FindLaw KnowledgeBasePublished: 2012-02-16
Far too often, people don’t realize that they have a credit problem until something goes wrong. They may get the first inkling of trouble when they are denied a loan for an important purchase or start receiving collection notices for unfamiliar debts. By then, unfortunately, the damage has already been done — and it can be difficult to undo.
You can avoid unpleasant credit surprises by reviewing your credit report on a regular basis, whether or not you have any reason to think something might be amiss. Under federal law, you can receive a free copy of your credit report from each of the three national credit reporting agencies each year by visiting the official annual credit report website.
What’s in a Credit Report?
Your credit report contains information about who you are, where you live, what you owe and how you pay your bills. It also indicates whether you have any collection judgments against you, and whether you have filed for bankruptcy. Since your credit report directly affects your credit score, having false or outdated information in your credit report can interfere with your ability to obtain a loan, rent a home, qualify for a mortgage or even get a job.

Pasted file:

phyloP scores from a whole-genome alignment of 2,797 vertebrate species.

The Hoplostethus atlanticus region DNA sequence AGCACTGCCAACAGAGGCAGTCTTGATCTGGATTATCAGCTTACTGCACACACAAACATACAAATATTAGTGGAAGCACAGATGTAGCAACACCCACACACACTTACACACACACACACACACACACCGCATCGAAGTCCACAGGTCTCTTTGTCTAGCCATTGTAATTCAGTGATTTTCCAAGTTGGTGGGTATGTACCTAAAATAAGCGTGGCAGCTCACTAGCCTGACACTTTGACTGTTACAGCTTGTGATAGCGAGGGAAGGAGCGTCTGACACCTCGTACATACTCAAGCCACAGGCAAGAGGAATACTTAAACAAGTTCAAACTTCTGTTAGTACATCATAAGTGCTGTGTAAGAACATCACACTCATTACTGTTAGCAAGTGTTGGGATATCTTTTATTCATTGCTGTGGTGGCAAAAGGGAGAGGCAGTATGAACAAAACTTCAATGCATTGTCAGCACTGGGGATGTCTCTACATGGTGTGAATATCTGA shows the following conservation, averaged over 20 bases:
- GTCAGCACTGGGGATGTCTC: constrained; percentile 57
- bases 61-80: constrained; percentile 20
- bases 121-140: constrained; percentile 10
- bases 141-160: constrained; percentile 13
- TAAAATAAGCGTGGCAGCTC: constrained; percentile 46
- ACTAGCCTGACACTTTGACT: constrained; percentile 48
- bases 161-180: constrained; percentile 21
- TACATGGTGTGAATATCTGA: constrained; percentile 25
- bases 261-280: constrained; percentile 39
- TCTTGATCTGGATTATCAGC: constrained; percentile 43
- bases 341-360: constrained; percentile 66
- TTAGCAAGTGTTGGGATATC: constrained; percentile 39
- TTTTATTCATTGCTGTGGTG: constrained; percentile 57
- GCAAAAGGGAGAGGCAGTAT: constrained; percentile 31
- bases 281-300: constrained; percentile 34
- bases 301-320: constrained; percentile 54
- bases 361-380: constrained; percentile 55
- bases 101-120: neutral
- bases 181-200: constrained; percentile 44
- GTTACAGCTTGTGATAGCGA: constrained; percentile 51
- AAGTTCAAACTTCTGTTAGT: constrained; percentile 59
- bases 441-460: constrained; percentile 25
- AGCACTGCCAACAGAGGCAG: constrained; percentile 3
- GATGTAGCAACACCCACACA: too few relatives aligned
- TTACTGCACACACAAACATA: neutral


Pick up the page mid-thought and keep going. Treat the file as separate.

Inaccurate information can appear on your credit report for a number of reasons. Identity theft is involved in many cases, while others result from simple mistakes like mixing up two people with similar names. In other cases, information may be accurate but outdated. Most negative information can only appear on your credit report for seven years. Bankruptcies, however, can appear for 10 years, while criminal convictions can stay on your credit report indefinitely.
Removing Old or Inaccurate Information
If you discover false, inaccurate or outdated information on your credit report, it is possible to have it removed. The first step is to notify the credit bureaus in writing of any items that you want to dispute, explaining the facts and providing documentation to support your position. If the credit bureaus do not correct the inaccurate item, you should contact an experienced consumer protection attorney for assistance. Under the Fair Credit Reporting Act, you can sue for actual damages, statutory damages of up to $1,000 and attorney’s fees. Most consumer protection attorneys will take good Fair Credit Reporting Act cases on a contingency basis.
Avoid credit-repair companies that offer to “erase” your bad credit or create a new credit identity for you — these are scams that aim to take your money, and they could get you involved in fraud or other illegal activities in the process.